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2 February 2017 - 8:20 am
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Welcome fellow dane family! Sounds like you are the best possible advocate for Oakley!  My dane kid (Astro) just started chemo, too! and there is another dane family (with Otis) about a week ahead of us. Sorry you had to join the club nobody wants to join, but we are glad you found us! Please keep us posted on how the big guy is doing!

Cheers,

Kat and Astro

Germany
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3 February 2017 - 1:15 am
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I did read the whole thing 🙂 because it's really interesting! (and doesn't it feel good to be able to get all that off your chest?? it did for me)

It's great that you ended up in the group and it sounds as if Oakley is doing fantastic already! We were told that median survival times with amp AND chemo were 15-18 months, so I am hoping you get even more time with him! But for a Dane to reach 9 is in itself pretty great!

I hope all goes well with the chemo and that you get to enjoy Oakley for quite a while longer, I love his spirit! keep us updated!

tina and Manni

Guardian of Manni the Wonderdog. -Or is it the other way 'round?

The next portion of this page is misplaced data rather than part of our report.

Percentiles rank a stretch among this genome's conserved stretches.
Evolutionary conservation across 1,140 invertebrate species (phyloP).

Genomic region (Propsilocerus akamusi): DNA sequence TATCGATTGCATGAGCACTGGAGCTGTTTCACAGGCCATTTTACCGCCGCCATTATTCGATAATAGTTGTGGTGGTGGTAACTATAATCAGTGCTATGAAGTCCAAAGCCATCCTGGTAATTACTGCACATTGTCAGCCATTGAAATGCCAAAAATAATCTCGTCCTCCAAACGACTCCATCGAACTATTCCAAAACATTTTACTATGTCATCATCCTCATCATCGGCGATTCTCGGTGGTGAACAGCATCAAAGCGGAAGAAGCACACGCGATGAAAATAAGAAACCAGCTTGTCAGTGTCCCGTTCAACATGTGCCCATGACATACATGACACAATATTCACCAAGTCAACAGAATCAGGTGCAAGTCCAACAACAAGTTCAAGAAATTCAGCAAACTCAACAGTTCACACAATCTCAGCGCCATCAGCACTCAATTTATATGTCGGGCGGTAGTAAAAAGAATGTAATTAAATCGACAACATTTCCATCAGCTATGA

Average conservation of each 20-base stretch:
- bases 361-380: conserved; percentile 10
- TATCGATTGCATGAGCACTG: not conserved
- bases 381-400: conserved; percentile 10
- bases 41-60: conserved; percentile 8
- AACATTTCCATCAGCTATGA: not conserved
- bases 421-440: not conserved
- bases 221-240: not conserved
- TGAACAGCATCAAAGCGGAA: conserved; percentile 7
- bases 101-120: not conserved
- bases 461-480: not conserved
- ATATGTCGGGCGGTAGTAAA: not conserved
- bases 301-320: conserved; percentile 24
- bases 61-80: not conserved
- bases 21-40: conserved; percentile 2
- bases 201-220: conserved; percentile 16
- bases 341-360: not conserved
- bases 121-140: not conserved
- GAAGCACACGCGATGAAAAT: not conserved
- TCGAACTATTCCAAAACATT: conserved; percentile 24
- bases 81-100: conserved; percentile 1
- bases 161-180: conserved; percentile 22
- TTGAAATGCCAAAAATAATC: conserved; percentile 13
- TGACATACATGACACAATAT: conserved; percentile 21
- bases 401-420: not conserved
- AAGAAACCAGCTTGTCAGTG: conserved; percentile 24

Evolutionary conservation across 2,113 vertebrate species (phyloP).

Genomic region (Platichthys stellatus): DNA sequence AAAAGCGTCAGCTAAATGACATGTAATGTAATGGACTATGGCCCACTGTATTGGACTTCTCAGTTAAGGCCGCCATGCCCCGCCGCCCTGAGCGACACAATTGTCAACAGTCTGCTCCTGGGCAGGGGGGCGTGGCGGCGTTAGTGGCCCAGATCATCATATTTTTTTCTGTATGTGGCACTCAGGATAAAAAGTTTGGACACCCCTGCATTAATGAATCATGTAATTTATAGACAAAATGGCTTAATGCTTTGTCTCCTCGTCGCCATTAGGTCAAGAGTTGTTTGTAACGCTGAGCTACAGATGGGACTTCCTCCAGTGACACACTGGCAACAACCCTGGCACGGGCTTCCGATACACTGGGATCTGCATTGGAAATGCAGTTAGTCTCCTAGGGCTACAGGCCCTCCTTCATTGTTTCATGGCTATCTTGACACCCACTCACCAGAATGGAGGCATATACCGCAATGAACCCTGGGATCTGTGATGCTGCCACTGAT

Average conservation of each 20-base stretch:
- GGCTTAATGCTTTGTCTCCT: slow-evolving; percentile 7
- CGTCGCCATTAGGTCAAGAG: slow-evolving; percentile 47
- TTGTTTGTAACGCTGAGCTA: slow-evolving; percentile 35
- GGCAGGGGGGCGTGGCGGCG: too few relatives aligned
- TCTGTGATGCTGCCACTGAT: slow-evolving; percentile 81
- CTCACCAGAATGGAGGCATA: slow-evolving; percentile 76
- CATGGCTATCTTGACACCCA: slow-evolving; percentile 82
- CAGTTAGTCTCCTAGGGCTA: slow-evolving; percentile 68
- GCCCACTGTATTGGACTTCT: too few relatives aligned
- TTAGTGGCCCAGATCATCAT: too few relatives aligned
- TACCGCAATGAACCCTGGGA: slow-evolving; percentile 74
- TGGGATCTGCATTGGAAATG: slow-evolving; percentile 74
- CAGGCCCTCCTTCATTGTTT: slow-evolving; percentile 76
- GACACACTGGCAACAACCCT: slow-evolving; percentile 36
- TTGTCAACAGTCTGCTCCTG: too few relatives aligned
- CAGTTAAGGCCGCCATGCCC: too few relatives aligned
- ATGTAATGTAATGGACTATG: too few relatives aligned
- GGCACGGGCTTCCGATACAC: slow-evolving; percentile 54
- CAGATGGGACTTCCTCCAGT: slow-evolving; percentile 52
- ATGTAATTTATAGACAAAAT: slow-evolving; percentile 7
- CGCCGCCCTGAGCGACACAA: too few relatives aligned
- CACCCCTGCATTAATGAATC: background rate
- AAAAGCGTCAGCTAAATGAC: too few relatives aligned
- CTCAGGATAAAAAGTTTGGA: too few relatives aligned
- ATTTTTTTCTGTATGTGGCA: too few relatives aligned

Manni was diagnosed with osteosarcoma in Dec '15 and immediately had his right front leg amputated, followed by 5 rounds of chemo. Manni's real name is Manfred and he turns 10 on Jan 28 2017. So far we are mets-free...

Virginia
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3 February 2017 - 9:34 am
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WELCOME  OAKLEY!!!   It was very informative reading all about the ups and downs and everything involved getting to this point!!     And yes, that certainly was a lot of bruising at first!!

OAKLEY IS SOOO HANDSOME.  And looks far younger than his years say!!

And one thing we can all tell you here...statistics don't mean squat!!   Sure, some get "less" time than statistics dictate.  Some fit right in and some, like Cemil, is still here after FIVE YEARS!!   Pug Maggie was "told" 6 to 9 months.  Good thing she didn't listen!  FOUR YEARS LATER she passed!! 

Really glad you were able to get in the study!  We look forward to celebrating all the upcoming successes of the dynamic Oakley!!

LOVE AND SPOIL!!!   Stsy in the momew!!   OAKLEY doesn't worry about anything!!  He just enjoys being with you in the NOW!!   And he sure doesn't count days on a calendar and does NOT have a timeframe stamped anywhere on hise sweet Fane butt!!

Keep us posted!  You are a great advocate for Oakley!

Hugs!

Sally and Alumni Happy Hannah and Merry Myrtle and Frankie too!

Happy Hannah had a glorious additional bonus time of over one yr & two months after amp for osteo! She made me laugh everyday! Joined April's Angels after send off meal of steak, ice cream, M&Ms & deer poop!

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3 February 2017 - 9:12 pm
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Glad to meet Oakley.   I read every word.  I'm very interested in reading everybody's story.